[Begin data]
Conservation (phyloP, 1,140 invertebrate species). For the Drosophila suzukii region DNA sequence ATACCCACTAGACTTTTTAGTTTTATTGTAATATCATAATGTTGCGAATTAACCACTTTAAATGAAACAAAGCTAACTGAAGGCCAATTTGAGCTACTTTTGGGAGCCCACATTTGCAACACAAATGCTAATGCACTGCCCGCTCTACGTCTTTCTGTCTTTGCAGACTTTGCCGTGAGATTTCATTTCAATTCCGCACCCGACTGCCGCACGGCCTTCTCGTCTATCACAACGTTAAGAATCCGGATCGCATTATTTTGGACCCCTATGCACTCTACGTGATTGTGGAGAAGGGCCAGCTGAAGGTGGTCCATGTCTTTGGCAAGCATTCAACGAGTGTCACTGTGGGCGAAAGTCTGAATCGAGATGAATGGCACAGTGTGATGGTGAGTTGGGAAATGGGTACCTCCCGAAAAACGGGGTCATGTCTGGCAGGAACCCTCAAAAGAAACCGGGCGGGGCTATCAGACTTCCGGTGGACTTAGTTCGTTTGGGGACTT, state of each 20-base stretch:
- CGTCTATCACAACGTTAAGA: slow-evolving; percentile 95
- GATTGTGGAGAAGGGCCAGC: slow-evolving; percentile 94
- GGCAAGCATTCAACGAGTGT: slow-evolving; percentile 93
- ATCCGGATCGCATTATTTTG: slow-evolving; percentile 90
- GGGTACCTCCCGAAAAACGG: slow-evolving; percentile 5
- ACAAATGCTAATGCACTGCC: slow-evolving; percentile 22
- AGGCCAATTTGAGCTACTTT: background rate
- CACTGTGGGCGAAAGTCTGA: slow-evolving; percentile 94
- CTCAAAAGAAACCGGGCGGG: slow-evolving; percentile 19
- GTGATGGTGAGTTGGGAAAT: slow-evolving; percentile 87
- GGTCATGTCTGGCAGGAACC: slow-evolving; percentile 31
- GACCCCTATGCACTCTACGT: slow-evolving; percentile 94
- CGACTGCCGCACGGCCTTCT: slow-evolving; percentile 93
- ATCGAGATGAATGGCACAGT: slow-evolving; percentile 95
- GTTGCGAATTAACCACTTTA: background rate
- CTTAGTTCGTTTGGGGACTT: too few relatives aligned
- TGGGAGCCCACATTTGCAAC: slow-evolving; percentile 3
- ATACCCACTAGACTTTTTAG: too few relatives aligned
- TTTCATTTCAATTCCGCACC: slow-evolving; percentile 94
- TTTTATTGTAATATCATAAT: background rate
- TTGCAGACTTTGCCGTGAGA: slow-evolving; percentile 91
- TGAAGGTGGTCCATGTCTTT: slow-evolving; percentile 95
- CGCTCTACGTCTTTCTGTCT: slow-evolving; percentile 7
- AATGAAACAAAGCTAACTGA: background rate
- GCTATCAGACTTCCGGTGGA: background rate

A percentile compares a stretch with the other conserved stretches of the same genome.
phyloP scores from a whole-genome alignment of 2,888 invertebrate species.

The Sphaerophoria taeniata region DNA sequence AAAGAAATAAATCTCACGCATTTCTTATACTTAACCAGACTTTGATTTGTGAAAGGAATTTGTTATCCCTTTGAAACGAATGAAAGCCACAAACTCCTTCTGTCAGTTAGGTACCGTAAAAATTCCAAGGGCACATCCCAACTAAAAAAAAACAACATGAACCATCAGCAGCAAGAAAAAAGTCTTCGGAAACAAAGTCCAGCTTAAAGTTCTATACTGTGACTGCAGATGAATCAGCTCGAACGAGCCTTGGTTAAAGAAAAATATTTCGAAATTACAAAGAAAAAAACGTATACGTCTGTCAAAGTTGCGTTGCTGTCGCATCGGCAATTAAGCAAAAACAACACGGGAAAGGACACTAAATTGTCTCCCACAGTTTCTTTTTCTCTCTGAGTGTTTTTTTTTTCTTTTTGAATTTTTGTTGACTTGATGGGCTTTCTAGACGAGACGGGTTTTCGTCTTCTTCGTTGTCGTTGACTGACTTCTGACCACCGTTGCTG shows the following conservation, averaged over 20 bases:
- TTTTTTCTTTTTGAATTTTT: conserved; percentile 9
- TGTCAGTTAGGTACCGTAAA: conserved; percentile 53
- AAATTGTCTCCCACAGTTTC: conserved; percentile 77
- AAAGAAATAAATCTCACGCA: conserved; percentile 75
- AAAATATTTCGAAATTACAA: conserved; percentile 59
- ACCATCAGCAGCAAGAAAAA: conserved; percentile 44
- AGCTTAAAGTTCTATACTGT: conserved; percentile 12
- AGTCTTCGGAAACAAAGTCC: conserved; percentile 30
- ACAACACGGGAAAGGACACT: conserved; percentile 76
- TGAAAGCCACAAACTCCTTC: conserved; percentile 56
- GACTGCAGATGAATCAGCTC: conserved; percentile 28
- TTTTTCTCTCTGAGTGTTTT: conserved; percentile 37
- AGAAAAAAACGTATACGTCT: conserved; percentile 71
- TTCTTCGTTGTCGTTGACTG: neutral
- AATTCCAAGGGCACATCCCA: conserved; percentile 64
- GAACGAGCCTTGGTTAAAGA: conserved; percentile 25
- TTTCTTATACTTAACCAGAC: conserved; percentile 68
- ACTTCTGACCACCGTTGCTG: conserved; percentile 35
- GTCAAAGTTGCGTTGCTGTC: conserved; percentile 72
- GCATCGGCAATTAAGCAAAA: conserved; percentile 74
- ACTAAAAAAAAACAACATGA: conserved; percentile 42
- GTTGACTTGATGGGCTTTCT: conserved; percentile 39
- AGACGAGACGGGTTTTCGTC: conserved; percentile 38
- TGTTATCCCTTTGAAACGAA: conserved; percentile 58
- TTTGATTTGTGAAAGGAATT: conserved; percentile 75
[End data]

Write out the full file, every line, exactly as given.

Conservation (phyloP, 1,140 invertebrate species). For the Drosophila suzukii region DNA sequence ATACCCACTAGACTTTTTAGTTTTATTGTAATATCATAATGTTGCGAATTAACCACTTTAAATGAAACAAAGCTAACTGAAGGCCAATTTGAGCTACTTTTGGGAGCCCACATTTGCAACACAAATGCTAATGCACTGCCCGCTCTACGTCTTTCTGTCTTTGCAGACTTTGCCGTGAGATTTCATTTCAATTCCGCACCCGACTGCCGCACGGCCTTCTCGTCTATCACAACGTTAAGAATCCGGATCGCATTATTTTGGACCCCTATGCACTCTACGTGATTGTGGAGAAGGGCCAGCTGAAGGTGGTCCATGTCTTTGGCAAGCATTCAACGAGTGTCACTGTGGGCGAAAGTCTGAATCGAGATGAATGGCACAGTGTGATGGTGAGTTGGGAAATGGGTACCTCCCGAAAAACGGGGTCATGTCTGGCAGGAACCCTCAAAAGAAACCGGGCGGGGCTATCAGACTTCCGGTGGACTTAGTTCGTTTGGGGACTT, state of each 20-base stretch:
- CGTCTATCACAACGTTAAGA: slow-evolving; percentile 95
- GATTGTGGAGAAGGGCCAGC: slow-evolving; percentile 94
- GGCAAGCATTCAACGAGTGT: slow-evolving; percentile 93
- ATCCGGATCGCATTATTTTG: slow-evolving; percentile 90
- GGGTACCTCCCGAAAAACGG: slow-evolving; percentile 5
- ACAAATGCTAATGCACTGCC: slow-evolving; percentile 22
- AGGCCAATTTGAGCTACTTT: background rate
- CACTGTGGGCGAAAGTCTGA: slow-evolving; percentile 94
- CTCAAAAGAAACCGGGCGGG: slow-evolving; percentile 19
- GTGATGGTGAGTTGGGAAAT: slow-evolving; percentile 87
- GGTCATGTCTGGCAGGAACC: slow-evolving; percentile 31
- GACCCCTATGCACTCTACGT: slow-evolving; percentile 94
- CGACTGCCGCACGGCCTTCT: slow-evolving; percentile 93
- ATCGAGATGAATGGCACAGT: slow-evolving; percentile 95
- GTTGCGAATTAACCACTTTA: background rate
- CTTAGTTCGTTTGGGGACTT: too few relatives aligned
- TGGGAGCCCACATTTGCAAC: slow-evolving; percentile 3
- ATACCCACTAGACTTTTTAG: too few relatives aligned
- TTTCATTTCAATTCCGCACC: slow-evolving; percentile 94
- TTTTATTGTAATATCATAAT: background rate
- TTGCAGACTTTGCCGTGAGA: slow-evolving; percentile 91
- TGAAGGTGGTCCATGTCTTT: slow-evolving; percentile 95
- CGCTCTACGTCTTTCTGTCT: slow-evolving; percentile 7
- AATGAAACAAAGCTAACTGA: background rate
- GCTATCAGACTTCCGGTGGA: background rate

A percentile compares a stretch with the other conserved stretches of the same genome.
phyloP scores from a whole-genome alignment of 2,888 invertebrate species.

The Sphaerophoria taeniata region DNA sequence AAAGAAATAAATCTCACGCATTTCTTATACTTAACCAGACTTTGATTTGTGAAAGGAATTTGTTATCCCTTTGAAACGAATGAAAGCCACAAACTCCTTCTGTCAGTTAGGTACCGTAAAAATTCCAAGGGCACATCCCAACTAAAAAAAAACAACATGAACCATCAGCAGCAAGAAAAAAGTCTTCGGAAACAAAGTCCAGCTTAAAGTTCTATACTGTGACTGCAGATGAATCAGCTCGAACGAGCCTTGGTTAAAGAAAAATATTTCGAAATTACAAAGAAAAAAACGTATACGTCTGTCAAAGTTGCGTTGCTGTCGCATCGGCAATTAAGCAAAAACAACACGGGAAAGGACACTAAATTGTCTCCCACAGTTTCTTTTTCTCTCTGAGTGTTTTTTTTTTCTTTTTGAATTTTTGTTGACTTGATGGGCTTTCTAGACGAGACGGGTTTTCGTCTTCTTCGTTGTCGTTGACTGACTTCTGACCACCGTTGCTG shows the following conservation, averaged over 20 bases:
- TTTTTTCTTTTTGAATTTTT: conserved; percentile 9
- TGTCAGTTAGGTACCGTAAA: conserved; percentile 53
- AAATTGTCTCCCACAGTTTC: conserved; percentile 77
- AAAGAAATAAATCTCACGCA: conserved; percentile 75
- AAAATATTTCGAAATTACAA: conserved; percentile 59
- ACCATCAGCAGCAAGAAAAA: conserved; percentile 44
- AGCTTAAAGTTCTATACTGT: conserved; percentile 12
- AGTCTTCGGAAACAAAGTCC: conserved; percentile 30
- ACAACACGGGAAAGGACACT: conserved; percentile 76
- TGAAAGCCACAAACTCCTTC: conserved; percentile 56
- GACTGCAGATGAATCAGCTC: conserved; percentile 28
- TTTTTCTCTCTGAGTGTTTT: conserved; percentile 37
- AGAAAAAAACGTATACGTCT: conserved; percentile 71
- TTCTTCGTTGTCGTTGACTG: neutral
- AATTCCAAGGGCACATCCCA: conserved; percentile 64
- GAACGAGCCTTGGTTAAAGA: conserved; percentile 25
- TTTCTTATACTTAACCAGAC: conserved; percentile 68
- ACTTCTGACCACCGTTGCTG: conserved; percentile 35
- GTCAAAGTTGCGTTGCTGTC: conserved; percentile 72
- GCATCGGCAATTAAGCAAAA: conserved; percentile 74
- ACTAAAAAAAAACAACATGA: conserved; percentile 42
- GTTGACTTGATGGGCTTTCT: conserved; percentile 39
- AGACGAGACGGGTTTTCGTC: conserved; percentile 38
- TGTTATCCCTTTGAAACGAA: conserved; percentile 58
- TTTGATTTGTGAAAGGAATT: conserved; percentile 75